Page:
Because our macroeconomic policies have false targets and actually incentivize short term strategies the Fed has directly led us off of an economic cliff. Now that the Fed has boxed itself out of any further action, the market is at the peril of a collapsing, breadwinner-job-less and debt ridden economy and so prepare yourself for the largest market ‘correction’ the world has ever faced.
Elections are misunderstood. On the surface they are contests between zombies and cronies. The zombies (leftists, socialists, Democrats) want lots of little handouts. The cronies (rightists, Wall Streeters, Republicans) want fewer but bigger ones. All the loot comes from the voters – who willingly give up both their money and their liberty believing that, somehow, they are better off for it. But the real winner is the Deep State. It usually controls the candidates... and continues to gain power and resources, no matter which side wins. But the Deep State is not immune to setbacks.
Charles Gave: "I Cannot Remember A Time When Less Thinking Has Ever Been Done In The Financial Markets"Submitted by Tyler Durden on 12/10/2015 09:48 -0500
"What I find most hilarious is that some serious commentators have been pontificating at considerable length about what the market’s participants think. These days, some 70% of market orders are generated by computers, and many of the rest by indexers. And computers do not think... I cannot remember a time when less thinking has ever been done in the financial markets, which is why I find today’s financial markets infinitely boring."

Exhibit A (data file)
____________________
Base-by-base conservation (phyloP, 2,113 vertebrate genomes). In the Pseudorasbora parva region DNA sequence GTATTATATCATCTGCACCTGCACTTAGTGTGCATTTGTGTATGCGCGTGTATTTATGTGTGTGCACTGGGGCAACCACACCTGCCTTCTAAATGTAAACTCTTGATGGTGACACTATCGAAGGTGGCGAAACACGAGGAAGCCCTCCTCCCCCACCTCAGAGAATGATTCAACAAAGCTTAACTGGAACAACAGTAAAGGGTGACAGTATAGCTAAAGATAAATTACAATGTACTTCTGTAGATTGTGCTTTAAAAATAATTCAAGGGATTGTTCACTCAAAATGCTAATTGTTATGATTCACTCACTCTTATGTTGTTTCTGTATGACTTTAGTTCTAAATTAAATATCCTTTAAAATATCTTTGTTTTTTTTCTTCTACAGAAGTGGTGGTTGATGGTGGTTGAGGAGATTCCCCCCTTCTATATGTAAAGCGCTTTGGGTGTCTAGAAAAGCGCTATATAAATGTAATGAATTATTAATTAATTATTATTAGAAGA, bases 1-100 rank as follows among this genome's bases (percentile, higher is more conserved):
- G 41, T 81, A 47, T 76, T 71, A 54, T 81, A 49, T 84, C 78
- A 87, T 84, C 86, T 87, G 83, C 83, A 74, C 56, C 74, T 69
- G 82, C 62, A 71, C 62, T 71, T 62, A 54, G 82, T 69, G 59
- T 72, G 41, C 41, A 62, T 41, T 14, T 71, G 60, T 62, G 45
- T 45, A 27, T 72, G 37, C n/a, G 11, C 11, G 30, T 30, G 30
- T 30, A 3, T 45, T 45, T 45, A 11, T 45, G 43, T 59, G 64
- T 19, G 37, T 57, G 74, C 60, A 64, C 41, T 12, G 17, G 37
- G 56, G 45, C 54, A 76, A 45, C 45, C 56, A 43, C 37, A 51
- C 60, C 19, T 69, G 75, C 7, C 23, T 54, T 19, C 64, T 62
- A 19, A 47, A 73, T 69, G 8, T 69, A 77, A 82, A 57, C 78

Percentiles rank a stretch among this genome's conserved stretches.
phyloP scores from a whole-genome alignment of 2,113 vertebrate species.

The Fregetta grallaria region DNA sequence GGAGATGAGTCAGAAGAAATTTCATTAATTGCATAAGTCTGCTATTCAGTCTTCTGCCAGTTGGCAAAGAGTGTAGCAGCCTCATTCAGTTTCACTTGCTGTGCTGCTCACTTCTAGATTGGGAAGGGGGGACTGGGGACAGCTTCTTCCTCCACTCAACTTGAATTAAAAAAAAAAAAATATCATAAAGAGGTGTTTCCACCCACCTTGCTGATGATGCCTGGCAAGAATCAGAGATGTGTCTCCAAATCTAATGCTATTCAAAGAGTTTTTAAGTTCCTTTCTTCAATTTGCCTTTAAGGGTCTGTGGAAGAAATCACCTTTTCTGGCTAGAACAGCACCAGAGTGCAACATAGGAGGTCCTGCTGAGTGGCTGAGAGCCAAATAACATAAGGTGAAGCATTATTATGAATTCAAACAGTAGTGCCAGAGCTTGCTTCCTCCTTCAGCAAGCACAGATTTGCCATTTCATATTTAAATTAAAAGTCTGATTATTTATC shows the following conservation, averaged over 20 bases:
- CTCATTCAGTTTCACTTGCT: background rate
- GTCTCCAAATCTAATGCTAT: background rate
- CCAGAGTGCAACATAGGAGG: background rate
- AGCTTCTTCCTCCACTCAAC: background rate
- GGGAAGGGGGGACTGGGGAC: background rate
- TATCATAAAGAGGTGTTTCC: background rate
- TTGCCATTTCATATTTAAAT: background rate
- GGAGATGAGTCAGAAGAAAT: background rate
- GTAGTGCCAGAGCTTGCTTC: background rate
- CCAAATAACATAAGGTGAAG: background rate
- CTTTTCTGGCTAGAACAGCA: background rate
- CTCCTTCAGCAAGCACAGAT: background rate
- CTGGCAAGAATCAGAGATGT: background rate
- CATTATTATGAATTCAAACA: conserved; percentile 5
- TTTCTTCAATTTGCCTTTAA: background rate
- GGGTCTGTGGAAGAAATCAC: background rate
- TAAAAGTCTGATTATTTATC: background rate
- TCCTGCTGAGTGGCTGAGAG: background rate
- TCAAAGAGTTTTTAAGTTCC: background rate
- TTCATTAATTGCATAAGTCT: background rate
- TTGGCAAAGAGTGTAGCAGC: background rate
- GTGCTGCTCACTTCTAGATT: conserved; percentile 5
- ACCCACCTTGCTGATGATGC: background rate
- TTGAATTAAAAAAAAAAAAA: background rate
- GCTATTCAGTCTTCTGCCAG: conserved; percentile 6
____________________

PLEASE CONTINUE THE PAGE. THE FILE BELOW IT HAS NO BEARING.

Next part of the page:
- Charles Gave
We all need to work together to create an environment that is hostile to bad guys. We don't need more gun-free zones like San Bernadino...
Hitler said often that the bigger the lie, the easier it would be [for the masses] to believe. This is no where more true than Forex.
While EM sovereigns as a group may be in better shape now in terms of “original sin” (i.e borrowing heavily in foreign currencies) than they were during say, the Asian Currency Crisis, the confluence of factors outlined above means no one is truly “safe” in the current environment as moving from liquidation back to accumulation will entail a sharp reversal in commodity prices and a pickup in the pace of global growth and trade.